NPR sparked a debate regarding photojournalism, ethics, and privacy this past Monday after publishing a story titled, “What It Feels Like To Be Photographed In A Moment Of Grief” on its photography blog.
The discussion revolved around the photograph above, which AFP photographer Emmanuel Dunand captured in the evening after the school shooting in Newtown, Connecticut.
Marie wasn’t pleased that her photograph had been snapped without her permission by a number of photojournalists, and subsequently shared around the world. NPR writes that Marie thinks permission should have been asked:
“I sat there in a moment of devastation with my hands in prayer pose asking for peace and healing in the hearts of men,” she recalls. “I was having such a strong moment and my heart was open, and I started to cry.”
Her mood changed abruptly, she says, when “all of a sudden I hear ‘clickclickclickclickclick’ all over the place. And there are people in the bushes, all around me, and they are photographing me, and now I’m pissed. I felt like a zoo animal.”
What particularly troubles her, she says, is “no one came up to me and said ‘Hi, I’m from this paper and I took your photograph.’ No one introduced themselves. I felt violated. And yes, it was a lovely photograph, but there is a sense of privacy in a moment like that, and they didn’t ask.”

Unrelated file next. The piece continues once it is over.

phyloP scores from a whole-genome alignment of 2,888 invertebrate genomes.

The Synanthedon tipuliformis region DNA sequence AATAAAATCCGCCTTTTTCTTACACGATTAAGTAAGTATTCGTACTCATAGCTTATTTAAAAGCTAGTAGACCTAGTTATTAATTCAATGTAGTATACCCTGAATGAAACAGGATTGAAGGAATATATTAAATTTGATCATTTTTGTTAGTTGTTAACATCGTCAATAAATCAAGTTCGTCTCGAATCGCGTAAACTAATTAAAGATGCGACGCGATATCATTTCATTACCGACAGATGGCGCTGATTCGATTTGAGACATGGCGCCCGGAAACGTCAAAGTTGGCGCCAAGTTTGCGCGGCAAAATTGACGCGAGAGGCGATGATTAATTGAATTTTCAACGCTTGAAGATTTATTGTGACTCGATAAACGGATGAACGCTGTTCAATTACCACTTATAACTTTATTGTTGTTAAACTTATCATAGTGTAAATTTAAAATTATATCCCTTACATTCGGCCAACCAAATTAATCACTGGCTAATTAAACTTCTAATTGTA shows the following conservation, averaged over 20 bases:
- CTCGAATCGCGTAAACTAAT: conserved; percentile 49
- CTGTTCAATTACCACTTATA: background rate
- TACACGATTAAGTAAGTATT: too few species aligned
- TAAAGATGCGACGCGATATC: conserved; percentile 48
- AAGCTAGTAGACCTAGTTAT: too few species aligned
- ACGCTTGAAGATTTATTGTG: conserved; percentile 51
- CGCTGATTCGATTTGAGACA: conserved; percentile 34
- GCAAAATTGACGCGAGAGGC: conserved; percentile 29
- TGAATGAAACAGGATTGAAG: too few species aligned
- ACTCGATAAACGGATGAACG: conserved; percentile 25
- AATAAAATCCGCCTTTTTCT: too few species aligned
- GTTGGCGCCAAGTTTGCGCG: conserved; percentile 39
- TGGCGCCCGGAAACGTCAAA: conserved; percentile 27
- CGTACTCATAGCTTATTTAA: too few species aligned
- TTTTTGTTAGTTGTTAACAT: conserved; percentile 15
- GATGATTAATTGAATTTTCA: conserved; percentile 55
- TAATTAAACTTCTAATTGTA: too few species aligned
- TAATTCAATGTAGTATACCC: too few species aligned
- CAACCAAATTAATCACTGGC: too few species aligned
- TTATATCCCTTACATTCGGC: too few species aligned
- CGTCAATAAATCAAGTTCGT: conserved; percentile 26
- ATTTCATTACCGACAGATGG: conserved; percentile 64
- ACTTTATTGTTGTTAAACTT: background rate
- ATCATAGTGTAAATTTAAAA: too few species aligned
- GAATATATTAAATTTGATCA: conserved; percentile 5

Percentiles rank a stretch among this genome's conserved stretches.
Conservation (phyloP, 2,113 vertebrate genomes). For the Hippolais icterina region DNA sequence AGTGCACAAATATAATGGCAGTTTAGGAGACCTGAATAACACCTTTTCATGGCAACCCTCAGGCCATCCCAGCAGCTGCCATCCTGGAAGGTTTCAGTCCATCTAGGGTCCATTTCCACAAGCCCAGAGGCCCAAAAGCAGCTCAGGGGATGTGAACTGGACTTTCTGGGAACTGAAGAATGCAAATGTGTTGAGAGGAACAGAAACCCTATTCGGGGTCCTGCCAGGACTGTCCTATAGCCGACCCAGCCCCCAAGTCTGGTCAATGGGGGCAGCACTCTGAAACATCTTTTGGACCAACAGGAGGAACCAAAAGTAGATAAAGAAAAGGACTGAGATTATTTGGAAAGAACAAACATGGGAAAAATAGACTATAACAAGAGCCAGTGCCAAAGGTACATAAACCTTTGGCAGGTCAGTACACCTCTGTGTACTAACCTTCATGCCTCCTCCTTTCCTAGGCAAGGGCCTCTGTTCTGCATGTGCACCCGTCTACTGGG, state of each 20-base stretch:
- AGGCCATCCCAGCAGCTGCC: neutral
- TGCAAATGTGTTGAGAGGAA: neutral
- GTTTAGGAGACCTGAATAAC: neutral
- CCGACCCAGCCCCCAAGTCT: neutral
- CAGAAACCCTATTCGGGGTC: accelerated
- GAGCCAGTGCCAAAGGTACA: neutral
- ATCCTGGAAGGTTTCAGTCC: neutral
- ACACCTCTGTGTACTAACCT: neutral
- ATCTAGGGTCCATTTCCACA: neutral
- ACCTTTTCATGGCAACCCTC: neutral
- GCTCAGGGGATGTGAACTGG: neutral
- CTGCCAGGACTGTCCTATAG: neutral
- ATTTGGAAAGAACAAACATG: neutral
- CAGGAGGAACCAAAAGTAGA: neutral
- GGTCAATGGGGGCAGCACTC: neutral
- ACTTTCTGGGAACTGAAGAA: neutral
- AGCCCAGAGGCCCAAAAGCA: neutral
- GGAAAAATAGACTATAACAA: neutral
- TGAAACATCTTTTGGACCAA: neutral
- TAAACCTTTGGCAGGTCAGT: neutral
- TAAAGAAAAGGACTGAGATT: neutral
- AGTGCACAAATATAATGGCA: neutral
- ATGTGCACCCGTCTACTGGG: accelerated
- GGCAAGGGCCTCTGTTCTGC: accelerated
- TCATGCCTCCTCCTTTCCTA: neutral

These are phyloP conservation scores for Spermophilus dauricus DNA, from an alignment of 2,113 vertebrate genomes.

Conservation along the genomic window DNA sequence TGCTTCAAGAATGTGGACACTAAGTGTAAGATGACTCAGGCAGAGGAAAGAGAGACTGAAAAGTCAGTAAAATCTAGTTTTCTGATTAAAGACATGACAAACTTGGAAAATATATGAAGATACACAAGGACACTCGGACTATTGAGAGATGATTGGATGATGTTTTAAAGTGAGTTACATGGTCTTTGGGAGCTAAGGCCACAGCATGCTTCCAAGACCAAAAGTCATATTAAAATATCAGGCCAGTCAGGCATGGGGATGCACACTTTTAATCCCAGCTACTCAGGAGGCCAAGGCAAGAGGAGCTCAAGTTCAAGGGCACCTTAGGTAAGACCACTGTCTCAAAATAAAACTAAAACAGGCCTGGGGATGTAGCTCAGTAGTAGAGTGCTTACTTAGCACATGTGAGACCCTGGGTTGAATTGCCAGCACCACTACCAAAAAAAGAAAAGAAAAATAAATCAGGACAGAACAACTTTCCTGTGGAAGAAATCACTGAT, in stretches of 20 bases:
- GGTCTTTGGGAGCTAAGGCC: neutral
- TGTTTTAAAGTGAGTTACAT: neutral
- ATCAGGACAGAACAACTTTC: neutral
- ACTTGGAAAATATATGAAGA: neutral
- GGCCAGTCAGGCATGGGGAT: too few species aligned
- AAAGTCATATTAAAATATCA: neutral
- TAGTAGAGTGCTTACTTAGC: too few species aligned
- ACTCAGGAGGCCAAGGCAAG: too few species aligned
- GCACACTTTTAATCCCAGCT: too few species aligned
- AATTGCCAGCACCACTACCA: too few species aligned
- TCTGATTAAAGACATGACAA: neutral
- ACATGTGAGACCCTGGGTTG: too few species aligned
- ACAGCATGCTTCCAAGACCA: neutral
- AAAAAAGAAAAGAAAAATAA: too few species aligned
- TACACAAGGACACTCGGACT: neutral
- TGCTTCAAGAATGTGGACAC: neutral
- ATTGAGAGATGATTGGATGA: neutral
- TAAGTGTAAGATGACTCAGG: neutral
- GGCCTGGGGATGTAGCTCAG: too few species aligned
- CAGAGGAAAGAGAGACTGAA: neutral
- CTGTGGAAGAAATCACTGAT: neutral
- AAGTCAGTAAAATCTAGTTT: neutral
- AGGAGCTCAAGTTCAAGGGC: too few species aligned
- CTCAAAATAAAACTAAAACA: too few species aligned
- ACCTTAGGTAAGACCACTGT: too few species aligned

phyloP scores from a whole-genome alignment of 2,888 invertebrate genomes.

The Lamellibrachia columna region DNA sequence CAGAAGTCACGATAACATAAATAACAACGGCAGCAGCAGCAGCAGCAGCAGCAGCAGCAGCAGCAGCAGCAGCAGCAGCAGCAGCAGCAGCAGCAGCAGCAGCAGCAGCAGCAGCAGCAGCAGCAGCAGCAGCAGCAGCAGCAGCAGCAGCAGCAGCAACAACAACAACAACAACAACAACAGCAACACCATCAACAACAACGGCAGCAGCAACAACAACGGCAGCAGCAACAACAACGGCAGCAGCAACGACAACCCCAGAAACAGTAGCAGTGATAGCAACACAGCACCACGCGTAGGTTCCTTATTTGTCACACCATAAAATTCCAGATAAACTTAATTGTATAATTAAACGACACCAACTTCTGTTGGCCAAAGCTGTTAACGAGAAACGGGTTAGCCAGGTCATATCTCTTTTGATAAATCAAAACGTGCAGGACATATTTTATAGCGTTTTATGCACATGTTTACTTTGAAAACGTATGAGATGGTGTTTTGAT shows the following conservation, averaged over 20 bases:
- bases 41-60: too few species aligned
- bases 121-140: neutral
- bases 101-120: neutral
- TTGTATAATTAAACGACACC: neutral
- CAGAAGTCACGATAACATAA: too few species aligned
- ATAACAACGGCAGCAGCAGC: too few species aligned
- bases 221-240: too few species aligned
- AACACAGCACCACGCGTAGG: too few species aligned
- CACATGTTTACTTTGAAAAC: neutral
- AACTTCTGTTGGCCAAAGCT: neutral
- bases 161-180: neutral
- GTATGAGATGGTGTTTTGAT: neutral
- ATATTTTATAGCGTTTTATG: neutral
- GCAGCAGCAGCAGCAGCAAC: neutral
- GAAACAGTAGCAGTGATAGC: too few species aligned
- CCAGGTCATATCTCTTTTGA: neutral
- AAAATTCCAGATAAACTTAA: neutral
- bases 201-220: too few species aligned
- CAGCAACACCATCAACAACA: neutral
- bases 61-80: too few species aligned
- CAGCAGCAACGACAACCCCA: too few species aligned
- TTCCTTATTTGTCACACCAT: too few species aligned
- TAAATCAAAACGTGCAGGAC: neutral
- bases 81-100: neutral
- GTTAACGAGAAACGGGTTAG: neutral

NPR also got in touch with Dunand, who told them that he was simply doing his job of making photos to “help tell the story to the world.” He also notes that he didn’t ask for her name in order to not bother her and respect her private moment.
After the story came to light, hundreds of NPR readers left their thoughts on the matter. Many of the best comments were featured the next day in a followup article.
What are your thoughts on this issue?
Image credit: Photograph by Emmanuel Dunand/AFP/Getty Images